Google Gets No Mention On Top Brands List
It’s somewhat surprising that this is Coca Cola’s first number one spot on Harris’s "Best Brands" poll, considering the amount of money the company spends on branding and the subsequent associations branding has built in the consumer mind.
In recent tests, when consumers didn’t know the brand, they exhibited no preference between Coke and Pepsi. When the brand was known, they overwhelmingly chose Coke.
Harris’s poll reflects that, too, as it there was no list of options given to respondents; the poll appears to have been open response, asking "Which three brands do you consider best."
While Coke landed on top, up from the seventh spot a decade ago, Pepsi was seventh this time, up from the 10th spot – perhaps proof positive that branding works. Then again, with the influx of pharmaceutical ads on television – you know, where there used to be Pepsi and Nike spots – it’s a wonder nobody chose Pfizer or Zoloft.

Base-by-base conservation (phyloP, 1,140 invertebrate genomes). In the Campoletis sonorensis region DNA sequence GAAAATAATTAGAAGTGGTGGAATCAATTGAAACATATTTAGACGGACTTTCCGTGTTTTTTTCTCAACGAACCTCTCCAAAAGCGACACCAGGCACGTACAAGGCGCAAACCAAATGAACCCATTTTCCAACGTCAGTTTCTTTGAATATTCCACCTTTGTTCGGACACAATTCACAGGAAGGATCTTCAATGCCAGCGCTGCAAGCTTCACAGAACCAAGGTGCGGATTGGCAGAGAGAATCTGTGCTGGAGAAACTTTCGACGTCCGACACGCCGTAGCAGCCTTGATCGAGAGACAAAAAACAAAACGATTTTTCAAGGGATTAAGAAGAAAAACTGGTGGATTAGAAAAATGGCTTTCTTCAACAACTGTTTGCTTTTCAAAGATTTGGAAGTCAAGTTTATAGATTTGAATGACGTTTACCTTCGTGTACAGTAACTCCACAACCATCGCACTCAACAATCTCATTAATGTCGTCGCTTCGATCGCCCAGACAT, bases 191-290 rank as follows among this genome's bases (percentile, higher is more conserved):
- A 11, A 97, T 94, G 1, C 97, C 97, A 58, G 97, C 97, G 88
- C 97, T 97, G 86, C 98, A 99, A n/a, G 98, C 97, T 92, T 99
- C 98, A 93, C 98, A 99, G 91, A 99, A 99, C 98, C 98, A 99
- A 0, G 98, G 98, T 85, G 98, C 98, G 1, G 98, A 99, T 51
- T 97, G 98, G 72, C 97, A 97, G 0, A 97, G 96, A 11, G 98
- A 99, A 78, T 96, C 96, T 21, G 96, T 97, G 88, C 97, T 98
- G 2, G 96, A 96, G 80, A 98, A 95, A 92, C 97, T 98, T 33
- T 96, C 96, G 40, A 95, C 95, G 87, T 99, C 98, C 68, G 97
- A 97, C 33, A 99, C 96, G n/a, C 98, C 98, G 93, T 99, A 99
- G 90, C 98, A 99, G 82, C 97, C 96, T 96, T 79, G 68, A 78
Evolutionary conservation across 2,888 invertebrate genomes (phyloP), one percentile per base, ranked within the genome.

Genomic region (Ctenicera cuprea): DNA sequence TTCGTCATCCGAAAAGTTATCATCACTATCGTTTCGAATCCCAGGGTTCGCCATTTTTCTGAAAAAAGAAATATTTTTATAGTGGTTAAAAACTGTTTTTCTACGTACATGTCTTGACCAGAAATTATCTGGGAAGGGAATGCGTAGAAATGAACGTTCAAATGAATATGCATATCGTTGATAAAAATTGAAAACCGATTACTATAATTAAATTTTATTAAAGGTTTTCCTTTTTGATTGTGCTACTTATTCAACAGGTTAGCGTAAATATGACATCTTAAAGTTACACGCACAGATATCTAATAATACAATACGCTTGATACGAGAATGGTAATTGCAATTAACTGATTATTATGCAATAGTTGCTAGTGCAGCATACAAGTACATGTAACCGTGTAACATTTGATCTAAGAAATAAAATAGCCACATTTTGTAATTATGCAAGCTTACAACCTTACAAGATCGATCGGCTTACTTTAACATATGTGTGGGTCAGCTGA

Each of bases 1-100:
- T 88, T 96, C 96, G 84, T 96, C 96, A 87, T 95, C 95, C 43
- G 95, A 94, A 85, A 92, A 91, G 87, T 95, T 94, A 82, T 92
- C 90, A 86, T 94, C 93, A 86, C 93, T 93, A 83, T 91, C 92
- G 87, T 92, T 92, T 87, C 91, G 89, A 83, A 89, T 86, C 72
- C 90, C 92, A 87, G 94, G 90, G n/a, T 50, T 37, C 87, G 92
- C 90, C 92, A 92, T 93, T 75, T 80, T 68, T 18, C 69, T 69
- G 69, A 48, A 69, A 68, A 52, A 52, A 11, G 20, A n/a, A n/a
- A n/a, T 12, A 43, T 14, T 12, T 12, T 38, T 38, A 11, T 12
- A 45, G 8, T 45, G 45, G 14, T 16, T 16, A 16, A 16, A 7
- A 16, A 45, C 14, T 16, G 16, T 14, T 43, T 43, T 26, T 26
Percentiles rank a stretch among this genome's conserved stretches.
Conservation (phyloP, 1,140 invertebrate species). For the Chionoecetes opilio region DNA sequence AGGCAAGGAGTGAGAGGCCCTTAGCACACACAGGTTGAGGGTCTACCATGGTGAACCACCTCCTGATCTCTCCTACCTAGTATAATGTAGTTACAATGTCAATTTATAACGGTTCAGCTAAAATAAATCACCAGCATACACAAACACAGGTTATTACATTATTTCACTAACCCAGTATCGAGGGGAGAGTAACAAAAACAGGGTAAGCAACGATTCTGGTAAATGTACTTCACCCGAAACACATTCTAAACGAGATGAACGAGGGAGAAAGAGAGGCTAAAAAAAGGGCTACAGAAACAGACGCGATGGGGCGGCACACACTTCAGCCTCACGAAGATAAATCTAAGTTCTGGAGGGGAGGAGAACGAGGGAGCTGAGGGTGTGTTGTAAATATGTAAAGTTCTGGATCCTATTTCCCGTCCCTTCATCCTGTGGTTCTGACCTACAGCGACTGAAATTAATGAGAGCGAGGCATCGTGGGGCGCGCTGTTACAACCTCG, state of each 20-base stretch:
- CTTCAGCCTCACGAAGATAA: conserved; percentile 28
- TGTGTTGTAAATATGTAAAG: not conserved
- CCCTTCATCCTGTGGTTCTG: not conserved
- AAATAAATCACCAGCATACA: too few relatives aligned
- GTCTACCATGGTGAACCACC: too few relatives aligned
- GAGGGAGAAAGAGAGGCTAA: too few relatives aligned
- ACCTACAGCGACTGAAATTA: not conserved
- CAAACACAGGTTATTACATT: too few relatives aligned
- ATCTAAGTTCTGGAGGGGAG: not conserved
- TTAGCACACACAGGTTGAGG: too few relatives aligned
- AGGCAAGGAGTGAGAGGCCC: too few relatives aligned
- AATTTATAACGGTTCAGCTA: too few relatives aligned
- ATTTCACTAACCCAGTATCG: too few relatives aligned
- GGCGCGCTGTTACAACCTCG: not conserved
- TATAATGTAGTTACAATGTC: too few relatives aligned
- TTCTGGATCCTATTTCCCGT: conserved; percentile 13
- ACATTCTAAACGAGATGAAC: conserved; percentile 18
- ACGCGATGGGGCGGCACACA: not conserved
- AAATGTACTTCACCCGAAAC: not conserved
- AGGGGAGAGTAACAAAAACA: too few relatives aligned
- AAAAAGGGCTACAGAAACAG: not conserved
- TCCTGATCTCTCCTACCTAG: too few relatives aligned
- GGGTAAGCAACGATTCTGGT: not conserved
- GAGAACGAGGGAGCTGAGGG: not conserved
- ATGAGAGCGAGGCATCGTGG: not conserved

"Top of mind association with being ‘best’ is a good position for any brand," said Robert Fronk, Senior Vice President, Brand and Strategy Consulting, Harris Interactive.
"For a truly successful brand relationship though, the objective is not just awareness, but to foster the ongoing process and outcome of brand engagement, which requires more custom and sophisticated measures based upon the interaction of the brand and its desired audience."
I think he’s talking about sales.
Four brands have remained on the top ten list for the past ten years: Ford, Sony, Coca Cola, and Pepsi.
A noticeable absentee from the list is Google, which has been chosen the top brand by branding professionals and market experts in various polls over the years. The difference here is that Harris’s poll did not focus on professionals, but rather, over 2100 consumers.
Here are the top ten brands:
1. Coca Cola